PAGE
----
These days, everyone is looking for ways to squeeze more profits from their portfolio of investments.
This is particularly true during times of low volatility when stocks just seem to sit there for extended periods. One proven tactic for boosting income from stocks you already own is called covered-call writing. Writing (also known as selling) call options against one or more stocks in your portfolio can generate a consistent income stream in a low-risk manner. Combine this income stream with a well-designed dividend reinvestment strategy and it could supercharge your portfolio.
Covered-call writing means you sell call options against shares of stock you already own. One call option provides the buyer the right to buy 100 shares of the stock for a particular price during a predetermined time frame. By selling the call option, you are selling the buyer rights to purchase 100 shares of stock from you at an agreed price, otherwise known as the strike price.
Traditionally, options expire on the third Friday of the month, but weekly options are also available. Since each option contract controls 100 shares, covered-call writers should sell one call option per 100 shares owned. The selling of the call option is considered "covered" since you already own the shares you might be obligated to sell. This greatly reduces your risk as opposed to "naked" call writing, which means selling calls without owning the stock first. When you sell a call option, you receive the amount the buyer paid for it. This is called the premium and it's income you get to keep.
Let's pretend the call option you sold was $3. Because an option represents 100 shares of a stock, you will instantly receive $300 before broker commissions.
I know it seems too good to be true. So what's the catch?
Well, the catch is that by selling the call, you are obligating yourself to sell your 100 shares at the strike price of the call. This mean the buyer can purchase your 100 shares at any time during the life of the call option at the strike price. If the buyer decides to purchase your shares at the agreed-upon price, then this is called exercising the option. If the price of the stock rises above the strike price of the option, then it is likely you will be forced to sell your shares to the option buyer. As you can see, this can limit your upside gains dramatically.
However, with a very slow climbing, neutral or falling stock, covered calls can enhance your return during the same period. In other words, a covered call can offset downside risk due to the premium received or add to upside gains. But you are accepting the cash today in exchange for any gains above the strike price of the call option.
Here's a basic example
You own 100 shares of Microsoft (Nasdaq: MSFT) at $27 each.
Your investing premise is that Microsoft will stay below $28 during the next month.
You sell one call option with the strike price of $28 for $100. The premium is immediately deposited into your account. You are now obligated to sell your shares at $28 during the life of the option should the option be exercised.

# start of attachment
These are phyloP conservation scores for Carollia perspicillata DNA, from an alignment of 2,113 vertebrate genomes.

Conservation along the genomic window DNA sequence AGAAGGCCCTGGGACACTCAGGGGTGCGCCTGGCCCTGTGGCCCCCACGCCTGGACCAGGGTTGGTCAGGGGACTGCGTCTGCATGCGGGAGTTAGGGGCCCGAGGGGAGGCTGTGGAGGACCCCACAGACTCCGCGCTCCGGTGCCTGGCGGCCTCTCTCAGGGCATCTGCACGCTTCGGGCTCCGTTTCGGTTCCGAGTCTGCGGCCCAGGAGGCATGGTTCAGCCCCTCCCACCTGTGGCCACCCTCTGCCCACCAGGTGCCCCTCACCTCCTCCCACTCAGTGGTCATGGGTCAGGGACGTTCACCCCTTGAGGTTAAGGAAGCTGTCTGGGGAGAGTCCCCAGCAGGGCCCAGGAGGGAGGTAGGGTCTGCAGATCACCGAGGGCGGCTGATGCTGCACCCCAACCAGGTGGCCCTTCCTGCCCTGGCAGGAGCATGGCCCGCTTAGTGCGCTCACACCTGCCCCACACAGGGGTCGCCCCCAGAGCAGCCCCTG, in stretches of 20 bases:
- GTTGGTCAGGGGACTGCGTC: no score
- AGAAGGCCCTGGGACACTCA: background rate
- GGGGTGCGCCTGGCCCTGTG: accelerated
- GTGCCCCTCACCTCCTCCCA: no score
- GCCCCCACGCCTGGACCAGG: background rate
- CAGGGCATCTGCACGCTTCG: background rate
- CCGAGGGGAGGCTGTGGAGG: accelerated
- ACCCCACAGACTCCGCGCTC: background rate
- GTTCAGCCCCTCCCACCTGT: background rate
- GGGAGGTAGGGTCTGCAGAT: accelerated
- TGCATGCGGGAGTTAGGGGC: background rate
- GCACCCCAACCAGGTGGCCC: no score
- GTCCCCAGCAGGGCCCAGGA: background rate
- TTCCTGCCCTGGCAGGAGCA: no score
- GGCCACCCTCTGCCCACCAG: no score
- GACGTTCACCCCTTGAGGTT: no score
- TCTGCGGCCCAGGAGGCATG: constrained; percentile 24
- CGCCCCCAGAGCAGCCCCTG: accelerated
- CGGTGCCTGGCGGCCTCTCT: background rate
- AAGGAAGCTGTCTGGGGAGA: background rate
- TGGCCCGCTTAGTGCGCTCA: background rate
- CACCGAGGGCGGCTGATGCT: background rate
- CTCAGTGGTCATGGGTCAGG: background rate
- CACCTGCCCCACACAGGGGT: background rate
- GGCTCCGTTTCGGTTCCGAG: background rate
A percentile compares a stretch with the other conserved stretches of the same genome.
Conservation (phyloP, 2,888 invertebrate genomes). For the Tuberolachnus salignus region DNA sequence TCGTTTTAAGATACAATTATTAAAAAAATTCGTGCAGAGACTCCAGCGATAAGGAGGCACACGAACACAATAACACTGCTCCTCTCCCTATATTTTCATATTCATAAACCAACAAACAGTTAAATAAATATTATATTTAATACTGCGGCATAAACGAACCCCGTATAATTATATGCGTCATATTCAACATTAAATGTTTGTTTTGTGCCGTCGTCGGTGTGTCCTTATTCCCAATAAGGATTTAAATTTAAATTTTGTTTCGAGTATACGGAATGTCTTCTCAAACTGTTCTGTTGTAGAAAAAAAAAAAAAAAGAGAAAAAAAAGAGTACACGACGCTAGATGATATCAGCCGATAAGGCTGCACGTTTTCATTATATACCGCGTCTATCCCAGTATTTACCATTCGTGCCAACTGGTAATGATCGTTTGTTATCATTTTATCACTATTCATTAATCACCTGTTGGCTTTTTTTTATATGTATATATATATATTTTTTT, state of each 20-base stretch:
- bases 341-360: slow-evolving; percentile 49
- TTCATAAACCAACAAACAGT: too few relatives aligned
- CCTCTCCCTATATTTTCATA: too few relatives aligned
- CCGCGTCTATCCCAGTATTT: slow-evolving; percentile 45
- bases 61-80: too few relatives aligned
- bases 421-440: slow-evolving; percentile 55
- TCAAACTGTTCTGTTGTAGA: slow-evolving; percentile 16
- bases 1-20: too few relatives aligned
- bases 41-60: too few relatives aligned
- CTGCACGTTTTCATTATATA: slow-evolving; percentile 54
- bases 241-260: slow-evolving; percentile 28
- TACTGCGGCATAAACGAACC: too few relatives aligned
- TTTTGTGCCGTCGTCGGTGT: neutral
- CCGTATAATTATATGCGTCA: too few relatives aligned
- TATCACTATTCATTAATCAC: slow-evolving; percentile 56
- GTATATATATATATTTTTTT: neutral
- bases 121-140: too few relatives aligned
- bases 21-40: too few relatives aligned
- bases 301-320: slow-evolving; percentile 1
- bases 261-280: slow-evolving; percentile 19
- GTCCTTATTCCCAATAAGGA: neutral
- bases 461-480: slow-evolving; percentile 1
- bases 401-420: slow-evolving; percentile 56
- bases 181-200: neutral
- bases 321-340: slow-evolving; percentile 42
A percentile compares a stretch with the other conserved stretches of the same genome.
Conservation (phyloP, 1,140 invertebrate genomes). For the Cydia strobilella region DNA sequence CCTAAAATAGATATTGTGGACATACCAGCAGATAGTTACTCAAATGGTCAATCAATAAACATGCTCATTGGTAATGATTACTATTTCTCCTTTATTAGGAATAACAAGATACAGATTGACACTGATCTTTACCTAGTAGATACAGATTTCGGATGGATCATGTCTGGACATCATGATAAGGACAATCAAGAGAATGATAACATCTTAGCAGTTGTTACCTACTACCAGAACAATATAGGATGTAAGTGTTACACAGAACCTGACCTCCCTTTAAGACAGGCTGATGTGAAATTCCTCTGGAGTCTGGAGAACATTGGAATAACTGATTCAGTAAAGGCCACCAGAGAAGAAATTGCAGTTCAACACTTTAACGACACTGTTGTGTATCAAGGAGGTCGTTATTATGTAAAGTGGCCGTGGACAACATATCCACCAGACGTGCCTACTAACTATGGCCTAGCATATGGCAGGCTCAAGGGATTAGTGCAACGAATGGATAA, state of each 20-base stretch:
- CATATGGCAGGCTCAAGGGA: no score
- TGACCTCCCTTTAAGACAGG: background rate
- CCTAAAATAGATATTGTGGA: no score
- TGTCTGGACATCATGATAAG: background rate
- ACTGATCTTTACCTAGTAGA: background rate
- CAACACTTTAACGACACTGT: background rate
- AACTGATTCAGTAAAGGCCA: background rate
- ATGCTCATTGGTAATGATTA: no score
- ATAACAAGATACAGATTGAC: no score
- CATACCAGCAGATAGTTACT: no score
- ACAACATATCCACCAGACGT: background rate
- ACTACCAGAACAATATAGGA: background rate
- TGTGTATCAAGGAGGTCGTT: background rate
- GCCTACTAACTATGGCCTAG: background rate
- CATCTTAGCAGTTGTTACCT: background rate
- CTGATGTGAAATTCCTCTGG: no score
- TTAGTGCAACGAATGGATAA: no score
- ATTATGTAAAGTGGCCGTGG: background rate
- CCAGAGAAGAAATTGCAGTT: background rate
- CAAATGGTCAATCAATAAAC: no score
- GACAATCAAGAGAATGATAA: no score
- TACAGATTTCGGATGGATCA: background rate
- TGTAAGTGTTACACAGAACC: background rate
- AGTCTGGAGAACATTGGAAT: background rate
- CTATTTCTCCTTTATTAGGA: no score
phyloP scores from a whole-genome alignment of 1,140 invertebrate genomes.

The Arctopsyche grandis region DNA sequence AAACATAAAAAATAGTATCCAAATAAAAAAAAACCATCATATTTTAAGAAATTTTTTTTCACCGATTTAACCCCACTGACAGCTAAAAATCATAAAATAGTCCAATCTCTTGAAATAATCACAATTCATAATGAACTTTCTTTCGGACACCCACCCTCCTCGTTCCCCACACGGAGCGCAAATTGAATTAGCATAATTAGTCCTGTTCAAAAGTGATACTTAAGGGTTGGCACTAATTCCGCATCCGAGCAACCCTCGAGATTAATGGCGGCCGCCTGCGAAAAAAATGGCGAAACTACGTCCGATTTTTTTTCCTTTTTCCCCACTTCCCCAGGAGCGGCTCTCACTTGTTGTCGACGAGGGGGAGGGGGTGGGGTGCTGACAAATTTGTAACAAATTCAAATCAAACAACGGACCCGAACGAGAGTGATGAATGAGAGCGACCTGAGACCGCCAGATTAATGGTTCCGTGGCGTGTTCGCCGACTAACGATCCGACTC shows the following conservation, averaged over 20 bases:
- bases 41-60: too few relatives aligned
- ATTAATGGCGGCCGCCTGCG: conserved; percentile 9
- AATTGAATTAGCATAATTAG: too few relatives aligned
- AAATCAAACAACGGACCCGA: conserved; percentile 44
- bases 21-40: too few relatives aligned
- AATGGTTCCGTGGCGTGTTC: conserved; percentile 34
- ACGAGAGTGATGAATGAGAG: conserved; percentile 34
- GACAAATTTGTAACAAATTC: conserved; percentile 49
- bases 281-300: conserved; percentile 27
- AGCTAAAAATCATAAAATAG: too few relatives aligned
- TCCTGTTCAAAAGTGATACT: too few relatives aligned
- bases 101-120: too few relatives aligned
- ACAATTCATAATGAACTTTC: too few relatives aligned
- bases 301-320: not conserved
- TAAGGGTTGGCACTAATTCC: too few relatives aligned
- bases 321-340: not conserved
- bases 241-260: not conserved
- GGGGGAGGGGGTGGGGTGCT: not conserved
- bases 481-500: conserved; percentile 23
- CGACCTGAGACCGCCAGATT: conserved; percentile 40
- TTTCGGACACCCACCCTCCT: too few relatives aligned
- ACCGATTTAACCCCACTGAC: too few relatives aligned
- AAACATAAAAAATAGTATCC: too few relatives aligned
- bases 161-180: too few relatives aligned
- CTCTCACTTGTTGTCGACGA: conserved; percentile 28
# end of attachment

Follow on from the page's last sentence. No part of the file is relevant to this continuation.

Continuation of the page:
Now several things can happen
1. The stock moves higher than the strike price
If Microsoft shares move above $28 on or before the expiration day of the option, then the purchaser of your option will likely exercise it and buy the shares from you at $28 per share. This means that $2,800 will be deposited into your account from the sale of the 100 shares. You now have $2,800, plus the $100 option premium equaling $2,900 to reinvest or spend.
2. The stock stays at or below the strike price
If Microsoft stays at or below $28 by the expiration date, then the call option expires worthless to the buyer. This means you get to keep the entire premium paid before broker commissions. Now you can go ahead and do the same thing at the same or different strike price for the next month, if you wish. There are multiple permutations on the same covered call concept. One of the most popular is called the buy/write strategy. This is the simultaneous buying of the stock and selling the call options. The buy/write strategy is so popular, there are ETFs, such as PowerShares S&P 500 BuyWrite Portfolio (NYSE: PBP) dedicated to its use.
Risks to Consider: There is no free lunch in the stock market. Although writing covered calls is considered a relatively safe strategy, there is still risk. If you are really bullish or bearish, then it's not the best strategy to use. In addition, do not write covered calls if you are not willing to sell the shares at the strike price. I strongly suggest reviewing options and their inherent risks at the Option Industry Council's website if you have questions at all.
Action to Take –> Covered calls are a time-proven strategy for generating additional income in your portfolio. They are used most wisely if you are expecting a steady or slightly rising stock price. When combined with a dividend reinvestment strategy, covered-call writing is a great way to supercharge any portfolio.
– Dave Goodboy
This article originally appeared on StreetAuthority
Author: Dave Goodboy
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